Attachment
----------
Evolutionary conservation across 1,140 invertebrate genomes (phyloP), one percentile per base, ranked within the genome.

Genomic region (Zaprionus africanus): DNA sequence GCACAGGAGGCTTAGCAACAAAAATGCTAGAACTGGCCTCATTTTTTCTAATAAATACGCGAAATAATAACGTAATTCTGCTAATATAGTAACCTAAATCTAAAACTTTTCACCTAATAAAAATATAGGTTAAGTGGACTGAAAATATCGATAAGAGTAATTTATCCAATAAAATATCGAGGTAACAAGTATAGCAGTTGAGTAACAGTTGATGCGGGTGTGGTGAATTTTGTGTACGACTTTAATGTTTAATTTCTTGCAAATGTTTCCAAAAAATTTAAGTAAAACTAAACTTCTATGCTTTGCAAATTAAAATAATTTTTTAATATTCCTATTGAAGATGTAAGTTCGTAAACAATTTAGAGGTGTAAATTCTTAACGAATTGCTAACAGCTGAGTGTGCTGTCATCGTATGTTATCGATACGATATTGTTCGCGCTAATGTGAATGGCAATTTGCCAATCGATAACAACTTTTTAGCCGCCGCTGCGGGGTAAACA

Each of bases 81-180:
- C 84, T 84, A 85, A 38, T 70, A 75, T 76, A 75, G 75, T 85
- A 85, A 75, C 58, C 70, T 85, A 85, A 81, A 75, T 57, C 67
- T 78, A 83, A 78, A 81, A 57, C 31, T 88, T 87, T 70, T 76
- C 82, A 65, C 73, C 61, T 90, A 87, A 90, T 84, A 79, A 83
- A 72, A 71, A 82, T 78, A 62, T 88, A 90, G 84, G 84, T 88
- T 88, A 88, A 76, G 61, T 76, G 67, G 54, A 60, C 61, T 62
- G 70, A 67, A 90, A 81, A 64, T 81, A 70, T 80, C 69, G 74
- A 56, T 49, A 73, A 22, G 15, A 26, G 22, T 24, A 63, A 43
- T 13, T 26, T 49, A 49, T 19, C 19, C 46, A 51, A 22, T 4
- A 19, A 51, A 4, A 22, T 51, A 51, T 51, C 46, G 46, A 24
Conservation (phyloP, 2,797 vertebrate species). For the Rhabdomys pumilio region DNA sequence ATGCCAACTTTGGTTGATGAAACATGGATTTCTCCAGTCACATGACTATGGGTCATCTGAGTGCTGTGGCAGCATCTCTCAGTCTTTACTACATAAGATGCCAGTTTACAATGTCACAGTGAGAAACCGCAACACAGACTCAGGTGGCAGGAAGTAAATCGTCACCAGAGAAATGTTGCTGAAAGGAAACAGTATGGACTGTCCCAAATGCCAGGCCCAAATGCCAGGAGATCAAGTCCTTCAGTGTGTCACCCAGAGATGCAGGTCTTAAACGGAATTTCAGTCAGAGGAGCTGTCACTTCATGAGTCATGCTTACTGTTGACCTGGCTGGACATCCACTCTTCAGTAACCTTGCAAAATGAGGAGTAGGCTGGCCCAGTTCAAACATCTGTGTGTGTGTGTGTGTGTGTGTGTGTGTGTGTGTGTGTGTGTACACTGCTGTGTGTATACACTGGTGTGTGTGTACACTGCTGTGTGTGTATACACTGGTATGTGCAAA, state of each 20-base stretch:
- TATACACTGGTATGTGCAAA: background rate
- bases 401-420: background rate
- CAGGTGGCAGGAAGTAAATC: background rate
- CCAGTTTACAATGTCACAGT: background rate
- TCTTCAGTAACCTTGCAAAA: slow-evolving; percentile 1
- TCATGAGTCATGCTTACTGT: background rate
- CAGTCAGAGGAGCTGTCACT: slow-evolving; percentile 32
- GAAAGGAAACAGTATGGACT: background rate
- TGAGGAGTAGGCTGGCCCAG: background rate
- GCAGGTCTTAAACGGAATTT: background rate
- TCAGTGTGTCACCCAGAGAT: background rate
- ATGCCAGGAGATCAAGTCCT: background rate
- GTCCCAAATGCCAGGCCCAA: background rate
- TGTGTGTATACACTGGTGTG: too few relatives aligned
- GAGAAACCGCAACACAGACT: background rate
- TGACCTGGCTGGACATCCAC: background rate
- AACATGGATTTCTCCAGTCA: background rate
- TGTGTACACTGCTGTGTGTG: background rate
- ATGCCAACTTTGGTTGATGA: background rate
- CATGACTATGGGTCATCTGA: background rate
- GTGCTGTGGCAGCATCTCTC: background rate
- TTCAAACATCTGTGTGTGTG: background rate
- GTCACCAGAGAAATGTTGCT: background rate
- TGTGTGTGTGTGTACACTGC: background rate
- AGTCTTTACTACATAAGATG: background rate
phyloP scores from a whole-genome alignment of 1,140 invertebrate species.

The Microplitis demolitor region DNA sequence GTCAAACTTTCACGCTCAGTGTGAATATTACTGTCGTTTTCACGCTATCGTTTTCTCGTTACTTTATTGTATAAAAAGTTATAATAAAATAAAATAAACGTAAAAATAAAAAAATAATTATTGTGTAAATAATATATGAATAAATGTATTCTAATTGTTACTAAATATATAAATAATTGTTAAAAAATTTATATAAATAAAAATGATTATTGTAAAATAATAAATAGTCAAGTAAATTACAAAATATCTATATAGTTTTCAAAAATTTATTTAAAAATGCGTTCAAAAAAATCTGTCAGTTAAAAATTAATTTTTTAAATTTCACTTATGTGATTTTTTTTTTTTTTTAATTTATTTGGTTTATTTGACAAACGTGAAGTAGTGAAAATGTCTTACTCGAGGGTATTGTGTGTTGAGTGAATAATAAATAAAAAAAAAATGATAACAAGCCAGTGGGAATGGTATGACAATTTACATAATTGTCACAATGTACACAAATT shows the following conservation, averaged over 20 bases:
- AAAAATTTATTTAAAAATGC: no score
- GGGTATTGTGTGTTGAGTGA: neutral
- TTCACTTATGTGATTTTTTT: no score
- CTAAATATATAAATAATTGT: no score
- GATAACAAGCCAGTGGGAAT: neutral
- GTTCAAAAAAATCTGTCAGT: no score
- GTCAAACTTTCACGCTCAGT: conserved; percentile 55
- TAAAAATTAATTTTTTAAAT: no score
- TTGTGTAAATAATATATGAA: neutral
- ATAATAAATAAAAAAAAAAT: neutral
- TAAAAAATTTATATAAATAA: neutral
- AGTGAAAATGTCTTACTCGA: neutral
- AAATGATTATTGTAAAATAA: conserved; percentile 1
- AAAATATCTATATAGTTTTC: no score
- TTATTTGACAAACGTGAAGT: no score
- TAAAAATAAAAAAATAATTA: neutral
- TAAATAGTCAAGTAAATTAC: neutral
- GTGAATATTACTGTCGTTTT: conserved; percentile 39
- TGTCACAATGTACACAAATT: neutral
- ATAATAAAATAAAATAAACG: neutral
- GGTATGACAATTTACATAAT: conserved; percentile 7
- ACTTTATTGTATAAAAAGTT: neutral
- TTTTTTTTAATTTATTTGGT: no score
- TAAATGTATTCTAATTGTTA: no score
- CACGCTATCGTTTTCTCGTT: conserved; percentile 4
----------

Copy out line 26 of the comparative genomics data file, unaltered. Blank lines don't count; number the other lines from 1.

- ATGCCAGGAGATCAAGTCCT: background rate